To be perfectly honest, as far as potato accompaniments go, I’ve never ordered a schnitty with anything other than chips. But after the disappointment of a recent soggy-chip experience, the not-so-common option to sub in mash intrigues me. So I do. And I’m happy with the change-up. Beneath the schnitzel, in soft peaks, is a very liberal application of mash that’s fluffy, buttery and winter-appropriate. Though it could be warmer, we all but lick the plate clean. The coleslaw-y side salad is, perhaps most notably, not one of those fridge-tasting ones jammed into a tiny ramekin days in advance. This is exactly the reprieve you need when ploughing through a schnitty-topped mountain of mash: fresh, generous and well-dressed (and seasoned). I’m vocal about how much I enjoy the addition of pickled red onion. This dish comes in at $19; as with the wings, you’re getting (slightly) souped-up pub grub, without having to pay a premium.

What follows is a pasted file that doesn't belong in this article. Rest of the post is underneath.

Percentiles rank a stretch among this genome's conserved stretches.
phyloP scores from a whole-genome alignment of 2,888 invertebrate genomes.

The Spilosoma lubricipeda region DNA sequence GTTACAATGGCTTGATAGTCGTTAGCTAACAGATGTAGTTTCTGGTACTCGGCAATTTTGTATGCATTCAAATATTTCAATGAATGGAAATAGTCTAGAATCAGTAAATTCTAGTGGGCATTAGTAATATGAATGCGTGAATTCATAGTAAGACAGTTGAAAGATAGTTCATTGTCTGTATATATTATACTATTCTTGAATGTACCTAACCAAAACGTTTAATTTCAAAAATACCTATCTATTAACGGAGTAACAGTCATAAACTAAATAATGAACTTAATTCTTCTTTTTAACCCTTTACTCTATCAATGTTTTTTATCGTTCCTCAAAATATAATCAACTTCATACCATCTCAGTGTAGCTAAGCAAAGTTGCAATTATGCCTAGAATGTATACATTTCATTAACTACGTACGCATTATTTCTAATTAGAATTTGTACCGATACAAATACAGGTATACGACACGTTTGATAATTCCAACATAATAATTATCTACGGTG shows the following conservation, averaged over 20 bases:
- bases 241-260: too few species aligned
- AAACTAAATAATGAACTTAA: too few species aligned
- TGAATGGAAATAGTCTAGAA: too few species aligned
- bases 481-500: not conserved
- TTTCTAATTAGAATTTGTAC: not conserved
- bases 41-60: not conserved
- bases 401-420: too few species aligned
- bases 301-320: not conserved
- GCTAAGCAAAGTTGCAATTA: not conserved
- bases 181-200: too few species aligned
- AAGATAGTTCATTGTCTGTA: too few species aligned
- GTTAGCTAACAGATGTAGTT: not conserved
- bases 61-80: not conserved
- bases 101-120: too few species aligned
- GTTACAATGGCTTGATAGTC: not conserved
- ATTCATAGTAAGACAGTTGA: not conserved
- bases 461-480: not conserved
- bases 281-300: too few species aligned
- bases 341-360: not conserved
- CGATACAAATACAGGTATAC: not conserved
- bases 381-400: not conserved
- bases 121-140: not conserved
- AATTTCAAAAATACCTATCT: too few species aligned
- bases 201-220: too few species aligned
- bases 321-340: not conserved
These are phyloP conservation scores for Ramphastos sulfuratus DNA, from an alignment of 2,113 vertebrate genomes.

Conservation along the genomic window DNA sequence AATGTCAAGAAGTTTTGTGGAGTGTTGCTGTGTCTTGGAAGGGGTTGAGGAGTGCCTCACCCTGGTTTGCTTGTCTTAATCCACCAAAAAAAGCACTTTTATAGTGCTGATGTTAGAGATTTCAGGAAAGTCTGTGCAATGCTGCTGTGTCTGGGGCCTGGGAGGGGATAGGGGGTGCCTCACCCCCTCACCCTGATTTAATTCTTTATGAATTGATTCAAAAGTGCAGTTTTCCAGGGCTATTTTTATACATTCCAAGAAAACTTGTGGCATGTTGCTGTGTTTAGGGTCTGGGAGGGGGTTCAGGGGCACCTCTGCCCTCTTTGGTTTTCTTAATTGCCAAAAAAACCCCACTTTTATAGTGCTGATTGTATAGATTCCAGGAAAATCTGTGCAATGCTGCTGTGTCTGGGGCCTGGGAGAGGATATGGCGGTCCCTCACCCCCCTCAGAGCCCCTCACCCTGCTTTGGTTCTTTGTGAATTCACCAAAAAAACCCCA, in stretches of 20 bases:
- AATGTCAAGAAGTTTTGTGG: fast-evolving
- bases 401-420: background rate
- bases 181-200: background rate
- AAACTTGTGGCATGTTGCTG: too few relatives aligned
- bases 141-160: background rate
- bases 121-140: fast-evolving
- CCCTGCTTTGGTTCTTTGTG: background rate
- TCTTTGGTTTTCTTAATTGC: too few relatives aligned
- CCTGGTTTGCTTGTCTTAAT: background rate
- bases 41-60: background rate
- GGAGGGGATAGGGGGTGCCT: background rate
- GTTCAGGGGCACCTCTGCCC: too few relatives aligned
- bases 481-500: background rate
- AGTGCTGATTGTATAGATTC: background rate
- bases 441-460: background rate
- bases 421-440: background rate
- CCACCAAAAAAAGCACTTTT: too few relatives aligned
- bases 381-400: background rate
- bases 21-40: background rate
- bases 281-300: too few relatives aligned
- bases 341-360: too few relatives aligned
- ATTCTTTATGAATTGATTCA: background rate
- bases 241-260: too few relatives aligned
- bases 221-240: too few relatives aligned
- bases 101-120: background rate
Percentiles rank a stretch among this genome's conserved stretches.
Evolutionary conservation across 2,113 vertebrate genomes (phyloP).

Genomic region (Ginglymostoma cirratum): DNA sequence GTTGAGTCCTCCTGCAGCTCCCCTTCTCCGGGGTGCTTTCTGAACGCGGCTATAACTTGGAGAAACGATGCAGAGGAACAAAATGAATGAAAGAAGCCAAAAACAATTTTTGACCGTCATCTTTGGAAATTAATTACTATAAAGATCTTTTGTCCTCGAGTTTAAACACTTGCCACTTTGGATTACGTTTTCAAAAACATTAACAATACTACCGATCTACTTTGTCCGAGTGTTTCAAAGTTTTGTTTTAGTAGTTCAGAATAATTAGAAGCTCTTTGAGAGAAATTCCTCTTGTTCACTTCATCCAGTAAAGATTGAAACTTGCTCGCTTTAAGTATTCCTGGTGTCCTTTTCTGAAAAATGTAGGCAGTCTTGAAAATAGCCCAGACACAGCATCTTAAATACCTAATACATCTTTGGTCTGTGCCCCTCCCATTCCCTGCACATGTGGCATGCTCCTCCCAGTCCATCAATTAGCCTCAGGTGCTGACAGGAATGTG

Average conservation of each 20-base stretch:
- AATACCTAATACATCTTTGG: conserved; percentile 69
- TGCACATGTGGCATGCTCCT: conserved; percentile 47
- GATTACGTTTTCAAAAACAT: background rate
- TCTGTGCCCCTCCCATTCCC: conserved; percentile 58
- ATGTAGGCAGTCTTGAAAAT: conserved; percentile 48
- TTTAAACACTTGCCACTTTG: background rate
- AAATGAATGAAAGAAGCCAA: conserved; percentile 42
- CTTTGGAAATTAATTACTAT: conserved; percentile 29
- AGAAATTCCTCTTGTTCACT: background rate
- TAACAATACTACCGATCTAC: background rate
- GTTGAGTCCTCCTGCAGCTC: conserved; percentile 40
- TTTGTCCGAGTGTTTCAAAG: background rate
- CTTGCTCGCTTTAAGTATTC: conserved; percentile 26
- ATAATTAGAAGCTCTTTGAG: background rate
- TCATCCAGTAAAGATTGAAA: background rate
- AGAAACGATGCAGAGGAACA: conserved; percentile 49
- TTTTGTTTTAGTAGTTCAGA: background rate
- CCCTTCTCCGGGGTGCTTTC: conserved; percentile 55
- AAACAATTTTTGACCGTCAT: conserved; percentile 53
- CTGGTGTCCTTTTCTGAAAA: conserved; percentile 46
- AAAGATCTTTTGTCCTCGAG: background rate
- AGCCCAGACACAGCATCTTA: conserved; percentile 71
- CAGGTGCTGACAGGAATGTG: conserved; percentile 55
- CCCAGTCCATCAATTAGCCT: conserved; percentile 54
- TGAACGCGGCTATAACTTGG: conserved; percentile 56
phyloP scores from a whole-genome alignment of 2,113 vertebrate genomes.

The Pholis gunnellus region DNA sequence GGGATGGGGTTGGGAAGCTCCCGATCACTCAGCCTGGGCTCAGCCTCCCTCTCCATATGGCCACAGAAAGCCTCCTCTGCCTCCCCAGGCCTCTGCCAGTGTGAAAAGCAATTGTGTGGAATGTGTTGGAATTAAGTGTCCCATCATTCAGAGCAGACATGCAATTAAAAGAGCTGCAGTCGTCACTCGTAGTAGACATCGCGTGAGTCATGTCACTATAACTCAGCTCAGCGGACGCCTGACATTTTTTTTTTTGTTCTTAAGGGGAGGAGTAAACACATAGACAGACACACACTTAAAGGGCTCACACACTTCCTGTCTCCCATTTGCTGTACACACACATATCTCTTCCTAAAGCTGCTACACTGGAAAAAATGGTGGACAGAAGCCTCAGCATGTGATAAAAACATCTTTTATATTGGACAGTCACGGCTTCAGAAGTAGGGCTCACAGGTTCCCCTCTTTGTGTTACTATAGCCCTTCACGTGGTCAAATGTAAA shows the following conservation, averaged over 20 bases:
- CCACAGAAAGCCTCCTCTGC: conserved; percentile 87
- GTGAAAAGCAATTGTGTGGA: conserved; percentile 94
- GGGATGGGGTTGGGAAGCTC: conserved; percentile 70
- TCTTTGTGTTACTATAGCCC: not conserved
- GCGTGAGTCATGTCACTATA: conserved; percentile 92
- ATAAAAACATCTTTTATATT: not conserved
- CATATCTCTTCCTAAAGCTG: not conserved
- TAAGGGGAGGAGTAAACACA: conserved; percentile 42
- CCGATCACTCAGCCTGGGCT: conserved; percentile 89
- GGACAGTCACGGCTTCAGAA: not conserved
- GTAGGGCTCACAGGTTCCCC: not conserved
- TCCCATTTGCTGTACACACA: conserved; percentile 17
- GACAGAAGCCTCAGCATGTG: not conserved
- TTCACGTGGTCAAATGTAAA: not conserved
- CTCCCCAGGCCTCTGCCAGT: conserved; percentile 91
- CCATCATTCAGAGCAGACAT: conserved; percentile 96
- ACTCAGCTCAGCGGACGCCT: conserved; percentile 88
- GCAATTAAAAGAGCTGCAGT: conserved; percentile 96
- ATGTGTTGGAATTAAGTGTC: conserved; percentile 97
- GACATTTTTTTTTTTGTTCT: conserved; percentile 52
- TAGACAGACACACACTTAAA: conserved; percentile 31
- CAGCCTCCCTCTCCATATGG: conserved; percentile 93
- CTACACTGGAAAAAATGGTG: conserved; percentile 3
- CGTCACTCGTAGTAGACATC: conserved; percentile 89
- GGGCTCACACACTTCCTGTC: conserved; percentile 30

The Golden Wattle’s fritz and sauce sanga
Sia Duff
The Golden Wattle’s fritz and sauce sanga

“Meat” is its own menu section, and a lot of it is cooked on a Gumtree-sourced, Yatala Prison-made wood grill – one of the pub’s most-reported selling points when it opened. We opt for the lamb chops (it’s the only item specifically labelled as “wood grilled”) with harissa, chickpeas and winter greens. There’s no shortage of lamb, and while some of it is the blushing-pink kind, the rest is a tad too cooked-through and tough for my liking. And the tomatoey sauce it’s doused in is slightly bitter and acidic, and very heavy on the harrisa.

But cast aside that one underwhelming dish, and in a city saturated with refurbed, rebranded and reopened pubs, this is definitely one worth checking out.

The Golden Wattle
110 Pirie Street, Adelaide
8223 7874
thegoldenwattle.com

Tomas Telegramma